THE SCRIPTURE IS PROFITABLE
Now what does he say the Bible is for? Well he tells you in the second half of verse 16. It is for teaching, for reproof, for correction, for training in righteousness, and notice what he says: “It's profitable for teaching, for reproof, for correction, for training in righteousness.” In other words, Paul is saying that the Bible is useful. It's beneficial; it's practical; it's profitable. Profitable for what? For discipleship! For being taught, for being corrected, for being steered in the right direction, for being trained in righteousness. It's profitable for godliness. So what is the Bible? It's the inspired Word of God. What is it for? It's profitable for discipleship. What does it do? It equips us, Paul says, look at verse 17, it equips us to live the Christian life, “that the man of God may be competent, equipped for very good work.” What has happened as people have lost confidence in the authority of the Bible is they have lost confidence in the Bible to equip them for life.
THE SCRIPTURE EQUIPS US
You know I think evangelicals, by and large, have done a pretty good job of defending the authority of Scripture over the last hundred or so years. But what we've had a harder time is making sure that the church lives like we accept the authority of the Word over the authority of the world in our lives. There's a lot of world in the church. There's a lot of the world in our thinking and in our living. And the apostle Paul says the reason God gives us His inspired Word is so that we would be discipled and equipped for godliness. So embracing the authority of the Word of God is vital for discipleship. Why? Well, one reason because he tells you in the previous verses. Look at 2 Timothy 3 verses 14 and 15. He tells you the Word of God is where you find out the way of salvation. You see what he says there? That we learn from the sacred writings the way of salvation which is by faith in Jesus Christ. So if you don't accept the authority of the Word you don't know the way of salvation. Furthermore, the Word of God is how you know how to live the Christian life. The Word is given to us for all things necessary in faith and life and if you've lost confidence in the Word you won't know how to live.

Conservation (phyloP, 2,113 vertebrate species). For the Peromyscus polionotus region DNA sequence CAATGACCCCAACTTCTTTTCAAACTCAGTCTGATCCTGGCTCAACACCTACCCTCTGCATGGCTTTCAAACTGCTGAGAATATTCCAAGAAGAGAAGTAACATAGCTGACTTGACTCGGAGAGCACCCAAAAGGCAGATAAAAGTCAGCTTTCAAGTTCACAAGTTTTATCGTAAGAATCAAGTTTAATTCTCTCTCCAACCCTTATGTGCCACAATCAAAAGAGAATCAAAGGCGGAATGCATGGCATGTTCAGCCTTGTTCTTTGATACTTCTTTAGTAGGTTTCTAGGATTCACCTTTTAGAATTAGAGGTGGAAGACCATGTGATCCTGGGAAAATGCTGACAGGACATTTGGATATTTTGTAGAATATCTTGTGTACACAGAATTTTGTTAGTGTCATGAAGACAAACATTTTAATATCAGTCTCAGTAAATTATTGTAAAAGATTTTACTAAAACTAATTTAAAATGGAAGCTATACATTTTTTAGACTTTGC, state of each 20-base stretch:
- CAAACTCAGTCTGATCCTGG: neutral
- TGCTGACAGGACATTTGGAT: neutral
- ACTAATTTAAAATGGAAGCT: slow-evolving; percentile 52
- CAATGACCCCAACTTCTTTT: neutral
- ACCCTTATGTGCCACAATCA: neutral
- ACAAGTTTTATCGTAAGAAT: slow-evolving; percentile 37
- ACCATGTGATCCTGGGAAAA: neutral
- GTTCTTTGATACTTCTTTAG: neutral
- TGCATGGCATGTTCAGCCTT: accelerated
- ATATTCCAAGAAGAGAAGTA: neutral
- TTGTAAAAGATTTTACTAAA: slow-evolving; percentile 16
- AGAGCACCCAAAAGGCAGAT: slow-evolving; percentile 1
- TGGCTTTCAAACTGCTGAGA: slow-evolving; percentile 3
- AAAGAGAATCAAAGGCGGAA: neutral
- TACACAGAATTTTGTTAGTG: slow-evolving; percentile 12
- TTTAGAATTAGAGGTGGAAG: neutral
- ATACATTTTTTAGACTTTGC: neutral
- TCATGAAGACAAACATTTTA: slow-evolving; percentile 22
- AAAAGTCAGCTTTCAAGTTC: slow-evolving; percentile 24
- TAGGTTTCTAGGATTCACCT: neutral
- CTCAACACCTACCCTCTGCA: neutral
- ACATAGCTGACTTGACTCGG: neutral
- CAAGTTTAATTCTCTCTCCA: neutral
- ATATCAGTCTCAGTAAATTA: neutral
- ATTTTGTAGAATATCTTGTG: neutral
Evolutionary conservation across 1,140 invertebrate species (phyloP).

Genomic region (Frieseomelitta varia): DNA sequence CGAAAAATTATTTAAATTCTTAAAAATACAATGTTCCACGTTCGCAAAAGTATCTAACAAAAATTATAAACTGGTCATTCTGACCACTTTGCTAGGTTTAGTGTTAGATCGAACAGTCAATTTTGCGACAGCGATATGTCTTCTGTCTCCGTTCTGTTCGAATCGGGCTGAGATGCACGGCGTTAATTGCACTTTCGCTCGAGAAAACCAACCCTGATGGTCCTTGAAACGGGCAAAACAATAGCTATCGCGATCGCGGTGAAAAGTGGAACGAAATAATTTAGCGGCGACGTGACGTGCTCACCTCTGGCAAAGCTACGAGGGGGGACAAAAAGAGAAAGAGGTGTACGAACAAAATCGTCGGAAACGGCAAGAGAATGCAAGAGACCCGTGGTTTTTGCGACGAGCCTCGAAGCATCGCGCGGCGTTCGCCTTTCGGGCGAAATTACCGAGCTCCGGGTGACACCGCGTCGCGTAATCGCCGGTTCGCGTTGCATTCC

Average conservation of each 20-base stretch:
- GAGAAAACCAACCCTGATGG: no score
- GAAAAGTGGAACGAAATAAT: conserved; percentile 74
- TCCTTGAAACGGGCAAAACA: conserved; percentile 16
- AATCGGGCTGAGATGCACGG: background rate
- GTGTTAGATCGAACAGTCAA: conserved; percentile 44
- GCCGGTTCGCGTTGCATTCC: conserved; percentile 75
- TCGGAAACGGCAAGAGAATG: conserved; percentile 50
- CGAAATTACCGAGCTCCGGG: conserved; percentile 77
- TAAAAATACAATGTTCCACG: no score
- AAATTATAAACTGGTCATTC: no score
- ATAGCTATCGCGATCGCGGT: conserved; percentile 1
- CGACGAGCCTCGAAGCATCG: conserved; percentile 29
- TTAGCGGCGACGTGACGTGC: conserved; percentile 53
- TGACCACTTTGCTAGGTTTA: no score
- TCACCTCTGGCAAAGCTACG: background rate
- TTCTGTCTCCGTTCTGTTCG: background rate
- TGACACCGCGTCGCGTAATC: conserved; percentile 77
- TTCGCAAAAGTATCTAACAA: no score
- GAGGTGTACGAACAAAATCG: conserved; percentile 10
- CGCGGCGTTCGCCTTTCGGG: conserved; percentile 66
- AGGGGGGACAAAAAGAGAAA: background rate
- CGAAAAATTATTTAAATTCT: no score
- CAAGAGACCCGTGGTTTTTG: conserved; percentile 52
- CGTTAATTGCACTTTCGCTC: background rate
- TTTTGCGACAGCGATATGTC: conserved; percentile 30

And of course that's where the rubber meets the road with our witness to the world. Do we look different from the world or do we look just like them in the way we live? So understanding the authority of the Word of God is not some academic issue for ivory tower theologians to haggle about. It's something that is very important for us as Christians. That's why we need to understand, despite all the claims and critiques and contradictions to the contrary, that Scripture is the Word of God. It is God's Word breathed out and it's the authority for our discipleship, for our living of the Christian life.
Heavenly Father, thank You for Your Word. Thank You for the privilege of studying it together.
Grant that we would believe it. Bless us as we worship You by it, in Jesus' name. Amen.
Now let's sing about the Word using number 144, “Father of Mercies, in Your Word.”
Receive God's blessing. Grace, mercy, and peace to you from God our Father and the Lord
Jesus Christ. Amen.